This game, like several previous based on the movies, puts you in Spidey's tights. More than like the movie games, there is a unique, much more visually-appealing combat system; also, you can freely switch from the dark suit to the classic red-and-blue. While you could do this in the Spider-Man 3 and swing at breakneck speeds, with the suit in WoS, you can pick up and hurl cars, which enables you a Hulk-like capacity for carnage. And as the plot ties in with the symbiotic invasion, the whole things plays out like some kind of zombie outbreak (heavily recalling the circumstances surrounding the game Prototype, also made by Activision), where suddenly the city has been infected and residents are rendered into empty, thoughtless vessels (never a good thing). Amidst a mutated city, comic book familiars drop by, some more helpful than others (e.g. Wolverine drops by to teach you how to play the game better--meanwhile Spider-Man is supposed to know what "push up, X, Y" means without breaking the forth wall--that is, before his is infected by the alien symbiotes, and becomes this corrupted, nightmarish clawed creature you are supposed to bring down). This game is a blast to go through, even if it is loaded with an engine and story components that've been done before to some extent or other.
Keeping true to the Grand Theft Auto analogy, this game is like GTA meets the wild west circa 1800, with a bit of the Max Pain bullet-time thrown in for good measure. Traveling on horse back, scalping native Americans as they attack you presumably for being white, this game offers a slant on history that would make for a really good video game. As you travel onward, following a central story, you every so often are forced to fight off any bad eggs that blow into town. Also, depending on how unruly you decide to be yourself, your actions are reflected by a sort of 'morality meter,' which can determine your own outlaw status. The only neutral entity, as it turns out, is your gun. It's up to you how you decide to use it.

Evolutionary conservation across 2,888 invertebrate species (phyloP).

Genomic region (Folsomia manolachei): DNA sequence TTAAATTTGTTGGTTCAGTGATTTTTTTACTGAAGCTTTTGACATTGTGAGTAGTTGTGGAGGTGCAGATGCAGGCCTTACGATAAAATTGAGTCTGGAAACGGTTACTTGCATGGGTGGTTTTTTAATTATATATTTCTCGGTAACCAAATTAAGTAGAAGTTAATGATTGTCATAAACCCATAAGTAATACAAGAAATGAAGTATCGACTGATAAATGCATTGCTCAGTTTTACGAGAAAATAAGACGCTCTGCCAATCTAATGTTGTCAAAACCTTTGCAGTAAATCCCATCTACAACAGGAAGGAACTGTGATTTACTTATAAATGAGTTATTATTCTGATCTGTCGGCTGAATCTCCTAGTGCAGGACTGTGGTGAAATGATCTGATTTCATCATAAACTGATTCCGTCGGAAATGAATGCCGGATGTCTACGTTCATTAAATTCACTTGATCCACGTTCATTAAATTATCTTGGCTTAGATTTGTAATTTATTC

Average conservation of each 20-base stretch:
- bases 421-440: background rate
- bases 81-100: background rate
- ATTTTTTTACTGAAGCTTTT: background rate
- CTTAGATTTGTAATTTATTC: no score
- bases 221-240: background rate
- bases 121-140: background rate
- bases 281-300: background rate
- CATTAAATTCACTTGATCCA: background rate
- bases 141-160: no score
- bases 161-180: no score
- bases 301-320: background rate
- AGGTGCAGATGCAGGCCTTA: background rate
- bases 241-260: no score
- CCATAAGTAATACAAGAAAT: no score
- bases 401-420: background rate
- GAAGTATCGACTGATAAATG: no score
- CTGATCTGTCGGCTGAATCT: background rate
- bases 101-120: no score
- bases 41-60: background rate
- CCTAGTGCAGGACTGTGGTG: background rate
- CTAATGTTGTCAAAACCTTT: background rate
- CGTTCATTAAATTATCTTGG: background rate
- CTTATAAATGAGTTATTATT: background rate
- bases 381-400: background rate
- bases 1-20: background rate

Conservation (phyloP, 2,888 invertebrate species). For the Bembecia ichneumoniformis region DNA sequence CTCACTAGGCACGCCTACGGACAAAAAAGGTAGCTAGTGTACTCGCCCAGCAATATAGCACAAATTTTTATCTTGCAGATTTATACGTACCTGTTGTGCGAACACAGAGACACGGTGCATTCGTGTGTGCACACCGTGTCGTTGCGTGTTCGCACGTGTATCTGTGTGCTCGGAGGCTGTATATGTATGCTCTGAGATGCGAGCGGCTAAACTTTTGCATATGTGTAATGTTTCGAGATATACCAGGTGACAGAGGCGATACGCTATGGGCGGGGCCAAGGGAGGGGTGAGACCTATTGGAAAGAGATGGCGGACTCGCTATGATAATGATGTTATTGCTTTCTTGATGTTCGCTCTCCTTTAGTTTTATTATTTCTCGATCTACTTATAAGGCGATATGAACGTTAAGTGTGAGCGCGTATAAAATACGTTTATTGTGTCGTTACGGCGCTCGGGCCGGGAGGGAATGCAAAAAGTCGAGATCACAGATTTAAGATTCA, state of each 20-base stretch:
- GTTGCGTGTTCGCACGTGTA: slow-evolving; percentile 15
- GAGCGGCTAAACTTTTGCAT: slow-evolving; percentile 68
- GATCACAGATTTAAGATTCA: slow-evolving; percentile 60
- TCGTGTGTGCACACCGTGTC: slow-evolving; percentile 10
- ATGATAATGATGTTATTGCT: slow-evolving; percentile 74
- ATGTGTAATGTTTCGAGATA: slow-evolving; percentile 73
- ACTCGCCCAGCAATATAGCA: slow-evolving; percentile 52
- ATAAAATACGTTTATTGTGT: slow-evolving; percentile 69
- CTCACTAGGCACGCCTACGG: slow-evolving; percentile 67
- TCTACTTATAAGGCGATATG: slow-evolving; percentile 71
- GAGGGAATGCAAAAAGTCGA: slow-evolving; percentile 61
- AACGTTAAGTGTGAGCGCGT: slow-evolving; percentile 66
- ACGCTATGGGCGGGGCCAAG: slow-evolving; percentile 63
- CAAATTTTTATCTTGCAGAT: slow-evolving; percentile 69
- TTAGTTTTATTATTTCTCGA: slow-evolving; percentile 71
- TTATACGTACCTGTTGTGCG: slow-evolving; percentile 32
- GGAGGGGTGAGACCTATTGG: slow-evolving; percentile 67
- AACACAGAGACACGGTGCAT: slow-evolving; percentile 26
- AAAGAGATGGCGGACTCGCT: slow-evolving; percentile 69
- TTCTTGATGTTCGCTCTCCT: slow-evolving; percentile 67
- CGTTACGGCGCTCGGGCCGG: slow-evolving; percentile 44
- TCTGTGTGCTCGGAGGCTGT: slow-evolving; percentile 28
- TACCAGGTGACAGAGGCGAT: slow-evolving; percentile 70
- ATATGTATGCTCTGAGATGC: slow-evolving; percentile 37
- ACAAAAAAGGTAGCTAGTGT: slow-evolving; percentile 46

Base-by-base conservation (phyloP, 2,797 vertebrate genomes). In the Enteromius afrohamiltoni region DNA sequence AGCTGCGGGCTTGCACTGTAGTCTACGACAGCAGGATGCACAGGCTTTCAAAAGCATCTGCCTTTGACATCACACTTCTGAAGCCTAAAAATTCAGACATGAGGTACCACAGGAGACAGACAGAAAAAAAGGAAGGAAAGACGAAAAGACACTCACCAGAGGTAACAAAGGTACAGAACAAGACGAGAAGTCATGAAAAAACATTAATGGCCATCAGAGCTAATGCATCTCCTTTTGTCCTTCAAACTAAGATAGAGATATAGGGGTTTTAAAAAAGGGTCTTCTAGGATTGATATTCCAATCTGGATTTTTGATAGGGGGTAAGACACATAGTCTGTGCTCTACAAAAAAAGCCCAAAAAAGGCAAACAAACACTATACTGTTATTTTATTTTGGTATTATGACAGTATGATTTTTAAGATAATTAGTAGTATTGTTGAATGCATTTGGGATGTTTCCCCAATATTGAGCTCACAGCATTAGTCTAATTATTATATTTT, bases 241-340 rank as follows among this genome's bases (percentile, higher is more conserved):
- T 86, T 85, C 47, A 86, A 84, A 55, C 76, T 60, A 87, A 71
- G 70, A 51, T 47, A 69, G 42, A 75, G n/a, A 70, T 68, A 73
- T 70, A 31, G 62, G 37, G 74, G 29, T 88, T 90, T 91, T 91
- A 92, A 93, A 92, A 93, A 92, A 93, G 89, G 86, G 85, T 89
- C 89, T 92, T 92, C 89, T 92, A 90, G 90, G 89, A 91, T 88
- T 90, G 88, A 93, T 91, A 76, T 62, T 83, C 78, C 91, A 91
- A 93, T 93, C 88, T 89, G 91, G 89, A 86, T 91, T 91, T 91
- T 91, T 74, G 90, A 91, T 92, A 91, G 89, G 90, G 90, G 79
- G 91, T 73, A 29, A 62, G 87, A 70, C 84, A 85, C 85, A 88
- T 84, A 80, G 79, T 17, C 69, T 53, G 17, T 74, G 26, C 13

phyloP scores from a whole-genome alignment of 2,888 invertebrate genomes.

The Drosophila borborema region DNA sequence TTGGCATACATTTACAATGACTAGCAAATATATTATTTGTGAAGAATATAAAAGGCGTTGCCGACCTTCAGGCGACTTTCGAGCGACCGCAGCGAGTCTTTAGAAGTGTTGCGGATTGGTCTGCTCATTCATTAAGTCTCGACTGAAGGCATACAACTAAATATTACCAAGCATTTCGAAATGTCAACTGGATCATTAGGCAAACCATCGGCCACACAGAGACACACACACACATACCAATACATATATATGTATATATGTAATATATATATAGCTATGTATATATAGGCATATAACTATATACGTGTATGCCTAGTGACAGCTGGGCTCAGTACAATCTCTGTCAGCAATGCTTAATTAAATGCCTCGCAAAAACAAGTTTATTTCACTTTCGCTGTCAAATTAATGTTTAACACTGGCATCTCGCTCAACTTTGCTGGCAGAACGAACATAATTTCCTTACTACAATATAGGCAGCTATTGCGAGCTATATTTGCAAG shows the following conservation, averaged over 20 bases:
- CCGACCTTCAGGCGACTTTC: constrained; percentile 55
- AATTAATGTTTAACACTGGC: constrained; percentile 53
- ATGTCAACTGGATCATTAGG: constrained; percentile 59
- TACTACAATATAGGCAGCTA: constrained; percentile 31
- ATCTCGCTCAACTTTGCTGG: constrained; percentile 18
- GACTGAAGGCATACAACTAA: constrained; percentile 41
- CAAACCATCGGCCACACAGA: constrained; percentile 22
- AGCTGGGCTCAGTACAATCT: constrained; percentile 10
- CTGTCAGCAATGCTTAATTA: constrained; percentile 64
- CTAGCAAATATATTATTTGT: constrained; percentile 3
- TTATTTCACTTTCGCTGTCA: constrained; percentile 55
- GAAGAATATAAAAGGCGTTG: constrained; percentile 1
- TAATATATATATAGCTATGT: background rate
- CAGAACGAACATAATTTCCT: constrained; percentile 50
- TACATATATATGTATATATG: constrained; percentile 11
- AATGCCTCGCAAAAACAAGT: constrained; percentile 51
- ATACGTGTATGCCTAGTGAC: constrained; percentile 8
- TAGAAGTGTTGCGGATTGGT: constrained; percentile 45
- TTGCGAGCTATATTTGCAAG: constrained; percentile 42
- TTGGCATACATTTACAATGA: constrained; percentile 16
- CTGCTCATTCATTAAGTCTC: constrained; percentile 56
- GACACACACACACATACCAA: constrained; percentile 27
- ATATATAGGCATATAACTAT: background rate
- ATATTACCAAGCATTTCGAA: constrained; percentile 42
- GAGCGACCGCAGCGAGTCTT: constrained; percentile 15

This game is essentially Grand Theft Auto set in the late forties, with a narrative that weaves itself loosely into the Godfather canon. But really all the little vignettes with the Corleones, your character listening in like some disinterested fly on the wall, are justifications for doing such old-timey mob things as intimidating bakery owners by smashing up pastries, holding people-who-owe-you-money's heads out of windows, and claiming territory from rival families. All these little features are what set it apart from GTA, in the very tactful ways in which you deliver pain and fear, even if the engine is a piece for piece...let's call it an homage...to the open-world, be-as-evil-and-kleptomanical-as-you-please style GTA made popular.
Not surprising that the game is made by Rockstar, makers of Grand Theft Auto, the game plays like Grand Theft Auto meets grade school. Instead of working for various gangs and mob affiliations (although that may come later on), you are your average bully; looking a bit like Bobby Hill, you can pick on little kids half your size and greater, with faculty members/the headmaster (it's a private school) standing in for the police (although if you journey into town on bicycle--you can't steal any thing bigger than a moped--you can be pursued/arrested). The missions are much more innocent, yet gratifying on a far less nefarious level of willful wrongdoing, as you carry out tasks for classmates, lunch ladies, and teachers (you have to go to class, and actually complete assigments). This game gives much more literal meaning to the term 'sand-box.'
This game has to be the most aesthetically-pleasing in the GTA franchise. Set in what looks like Miami ('Vice City') in the eighties, this game is heavily inspired by the movie Scarface, and has all the excess, shiny red sports cars and speedboats, and hawaiian shirts (not to mention cocaine) that defined the film's/decade's tackiest decadences--the quintessence of how an ashamedly poor man turned suddenly rich would behave, the most ostentatious acts of conspicuous consumption included. That is the root of Tony Montana's being, and so is Tommy Vercetti (voiced by none other than the Goodfellas' Henry Hill himself--Ray Liotta). Any doubts of the parallels between the two storylines, wait for the scene in which you find a chainsaw as the only proper means to exact your revenge. Or just turn on the radio in any given stolen car: nothing but 80s hits, many of which coincide with the Scarface soundtrack.